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Sunday, April 19, 2015
- Facing what some have dubbed a refugee crisis, President Barack Obama is asking for new powers that would significantly speed up the deportation process for tens of thousands of unaccompanied children recently arrived at the southern U.S. border.
In a letter to lawmakers on Monday, the president requested some two billion dollars in increased funding, particularly to “surge” law-enforcement response. He also asked that laws be changed to allow federal agents to interview and deport within a matter of days many of 52,000 unaccompanied minors that have arrived in recent months from Central America, particularly from Guatemala, Honduras and El Salvador.
While the president noted that “appropriate care” would be offered to those who have been apprehended, he also made clear that a central focus of new U.S. policy on the issue will involve stemming the sudden influx.
The U.S. will take “aggressive steps to … deter both adults and children from making this dangerous journey, increase capacity for enforcement and removal proceedings, and quickly return unlawful migrants to their home countries,” the president stated in the letter.
Indeed, the letter’s repeated use of the words “aggressive” and “deterrence” underscore not only the politics involved in the new policymaking, but also the siege-like mentality to which the president is now giving voice. The request came just hours before Obama announced that a broad attempt to overhaul the United States’ immigration system had failed, at least for this year, in the face of ardent political polarisation.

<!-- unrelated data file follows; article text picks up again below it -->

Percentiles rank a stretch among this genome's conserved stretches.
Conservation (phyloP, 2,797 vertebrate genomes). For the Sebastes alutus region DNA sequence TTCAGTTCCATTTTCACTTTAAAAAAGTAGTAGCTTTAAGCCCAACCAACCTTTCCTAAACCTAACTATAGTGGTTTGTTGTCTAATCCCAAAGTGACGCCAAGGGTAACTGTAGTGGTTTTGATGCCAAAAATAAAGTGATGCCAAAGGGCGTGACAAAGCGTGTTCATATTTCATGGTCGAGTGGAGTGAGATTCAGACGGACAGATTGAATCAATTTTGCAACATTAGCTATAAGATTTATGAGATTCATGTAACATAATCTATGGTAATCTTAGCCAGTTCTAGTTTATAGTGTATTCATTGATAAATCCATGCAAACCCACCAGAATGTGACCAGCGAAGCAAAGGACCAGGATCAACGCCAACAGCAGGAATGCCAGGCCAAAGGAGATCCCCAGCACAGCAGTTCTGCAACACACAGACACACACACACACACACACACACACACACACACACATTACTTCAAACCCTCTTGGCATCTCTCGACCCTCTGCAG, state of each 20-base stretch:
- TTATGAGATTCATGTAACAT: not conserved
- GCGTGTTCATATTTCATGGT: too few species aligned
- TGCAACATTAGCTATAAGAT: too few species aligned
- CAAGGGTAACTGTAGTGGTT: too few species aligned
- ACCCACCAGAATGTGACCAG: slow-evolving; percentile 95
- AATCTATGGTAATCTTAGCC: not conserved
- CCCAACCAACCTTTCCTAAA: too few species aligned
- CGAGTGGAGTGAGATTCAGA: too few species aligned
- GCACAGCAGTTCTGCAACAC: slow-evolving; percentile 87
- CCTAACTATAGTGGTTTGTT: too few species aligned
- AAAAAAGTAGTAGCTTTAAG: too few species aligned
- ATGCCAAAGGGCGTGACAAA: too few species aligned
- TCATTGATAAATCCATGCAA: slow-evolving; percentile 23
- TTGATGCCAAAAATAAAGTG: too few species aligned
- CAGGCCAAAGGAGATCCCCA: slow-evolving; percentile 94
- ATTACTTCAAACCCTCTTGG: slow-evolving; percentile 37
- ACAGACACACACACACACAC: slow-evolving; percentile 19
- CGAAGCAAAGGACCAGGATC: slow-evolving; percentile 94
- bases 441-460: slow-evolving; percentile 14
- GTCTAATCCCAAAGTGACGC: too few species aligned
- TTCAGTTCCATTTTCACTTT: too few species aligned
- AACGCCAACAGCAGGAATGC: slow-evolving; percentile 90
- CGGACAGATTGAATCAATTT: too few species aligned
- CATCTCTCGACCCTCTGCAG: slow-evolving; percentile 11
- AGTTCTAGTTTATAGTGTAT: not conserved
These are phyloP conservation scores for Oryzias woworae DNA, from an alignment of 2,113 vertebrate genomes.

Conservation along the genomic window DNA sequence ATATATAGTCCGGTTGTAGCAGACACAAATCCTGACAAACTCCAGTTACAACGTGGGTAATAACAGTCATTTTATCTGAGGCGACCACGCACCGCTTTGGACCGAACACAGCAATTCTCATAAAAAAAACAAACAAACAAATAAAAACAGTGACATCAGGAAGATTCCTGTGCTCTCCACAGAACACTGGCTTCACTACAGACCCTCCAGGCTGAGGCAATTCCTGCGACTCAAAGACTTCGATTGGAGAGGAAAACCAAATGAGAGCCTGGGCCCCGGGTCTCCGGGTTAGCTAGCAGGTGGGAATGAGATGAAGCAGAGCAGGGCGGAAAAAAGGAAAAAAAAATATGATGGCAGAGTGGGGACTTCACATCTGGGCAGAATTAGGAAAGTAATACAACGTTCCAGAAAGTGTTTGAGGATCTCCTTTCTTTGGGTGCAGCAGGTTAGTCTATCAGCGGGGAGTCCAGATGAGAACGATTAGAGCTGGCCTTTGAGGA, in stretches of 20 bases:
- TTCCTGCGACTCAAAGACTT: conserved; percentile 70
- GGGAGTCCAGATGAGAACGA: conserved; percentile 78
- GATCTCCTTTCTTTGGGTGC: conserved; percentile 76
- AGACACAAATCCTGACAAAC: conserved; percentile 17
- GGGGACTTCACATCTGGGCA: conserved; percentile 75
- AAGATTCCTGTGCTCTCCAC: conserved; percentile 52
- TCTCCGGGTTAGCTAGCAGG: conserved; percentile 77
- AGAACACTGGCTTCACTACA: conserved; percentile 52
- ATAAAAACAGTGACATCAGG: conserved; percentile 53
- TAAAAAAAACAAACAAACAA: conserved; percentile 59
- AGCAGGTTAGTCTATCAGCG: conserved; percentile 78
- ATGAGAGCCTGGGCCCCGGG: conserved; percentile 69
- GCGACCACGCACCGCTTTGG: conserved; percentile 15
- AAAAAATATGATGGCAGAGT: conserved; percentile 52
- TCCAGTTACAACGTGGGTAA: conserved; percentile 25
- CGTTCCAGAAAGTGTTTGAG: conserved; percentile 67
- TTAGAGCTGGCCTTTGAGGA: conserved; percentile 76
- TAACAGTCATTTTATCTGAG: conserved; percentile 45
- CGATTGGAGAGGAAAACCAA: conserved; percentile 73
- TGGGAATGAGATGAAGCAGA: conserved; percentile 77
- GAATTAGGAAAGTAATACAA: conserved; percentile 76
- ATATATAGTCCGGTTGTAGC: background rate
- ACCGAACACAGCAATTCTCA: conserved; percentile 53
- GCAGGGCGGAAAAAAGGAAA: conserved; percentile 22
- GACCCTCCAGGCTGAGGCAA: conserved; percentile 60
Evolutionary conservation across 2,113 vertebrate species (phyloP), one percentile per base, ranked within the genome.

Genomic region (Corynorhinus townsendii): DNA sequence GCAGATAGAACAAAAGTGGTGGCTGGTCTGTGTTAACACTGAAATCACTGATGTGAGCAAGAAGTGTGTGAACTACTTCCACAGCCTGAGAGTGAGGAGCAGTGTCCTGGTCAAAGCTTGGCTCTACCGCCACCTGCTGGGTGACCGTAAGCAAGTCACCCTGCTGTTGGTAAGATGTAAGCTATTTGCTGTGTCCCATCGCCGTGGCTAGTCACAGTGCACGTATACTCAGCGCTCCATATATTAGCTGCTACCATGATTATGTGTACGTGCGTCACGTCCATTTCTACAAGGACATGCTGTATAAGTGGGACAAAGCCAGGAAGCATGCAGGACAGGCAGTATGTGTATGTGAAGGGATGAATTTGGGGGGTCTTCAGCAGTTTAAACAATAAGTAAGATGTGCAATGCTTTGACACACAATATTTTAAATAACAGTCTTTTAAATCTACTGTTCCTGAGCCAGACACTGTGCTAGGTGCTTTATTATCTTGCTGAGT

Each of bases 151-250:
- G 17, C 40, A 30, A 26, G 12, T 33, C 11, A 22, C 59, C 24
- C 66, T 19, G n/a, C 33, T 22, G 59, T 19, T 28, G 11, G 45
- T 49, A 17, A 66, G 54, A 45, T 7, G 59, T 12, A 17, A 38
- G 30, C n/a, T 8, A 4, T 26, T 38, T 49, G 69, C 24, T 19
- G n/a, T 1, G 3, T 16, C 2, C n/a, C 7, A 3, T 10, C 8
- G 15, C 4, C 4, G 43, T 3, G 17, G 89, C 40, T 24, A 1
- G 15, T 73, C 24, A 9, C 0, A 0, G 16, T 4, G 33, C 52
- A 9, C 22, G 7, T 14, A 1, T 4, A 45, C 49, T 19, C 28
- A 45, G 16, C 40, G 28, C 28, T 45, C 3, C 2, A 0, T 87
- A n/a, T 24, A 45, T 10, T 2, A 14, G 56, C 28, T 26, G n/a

Congress is currently out of session, so the president stated that full details on his request would come after lawmakers reconvene in mid-July.
“What I don’t see here is any change in strategy – just a doubling-down on what they’ve done before. A lot of this looks like it will be aimed at helping those in charge of deporting people do their job more quickly,” Adam Isacson, a senior associate for regional security policy at the Washington Office on Latin America (WOLA), a think tank here, told IPS.
“That has some form of deterrent message, but the danger is we could be sending back hundreds to thousands of children who will be in danger in their home countries. It doesn’t appear that there will be any increase in [funding for] asylum lawyers.”
Weakening due process
Immigration advocates responded to the president’s proposal with immediate concern, warning that the move would force potentially endangered children into an untenable situation.
“Children will arrive traumatised, hungry, unable to speak the language, and yet they will be expected to articulate some fear of return if they’re to be allowed to come in to the U.S. That is grossly unfair and fails to recognise their capacities as children to negotiate these processes,” Wendy Young, the president of Kids in Need of Defense, a group that offers legal assistance in such situations, told journalists Monday.
“These children will have no access to counsel – nobody to advise them. It takes [Young’s office] hours and even days to understand the proceedings they’re facing, but to do this at the border with no assistance is simply impossible.”
Since the mid-1990s, federal officials have been unable to “fast track” deportations for migrant children from anywhere except for Mexico and Canada. The president’s proposal would now do away with this safeguard, to extend this authority to cover migrants from non-contiguous countries.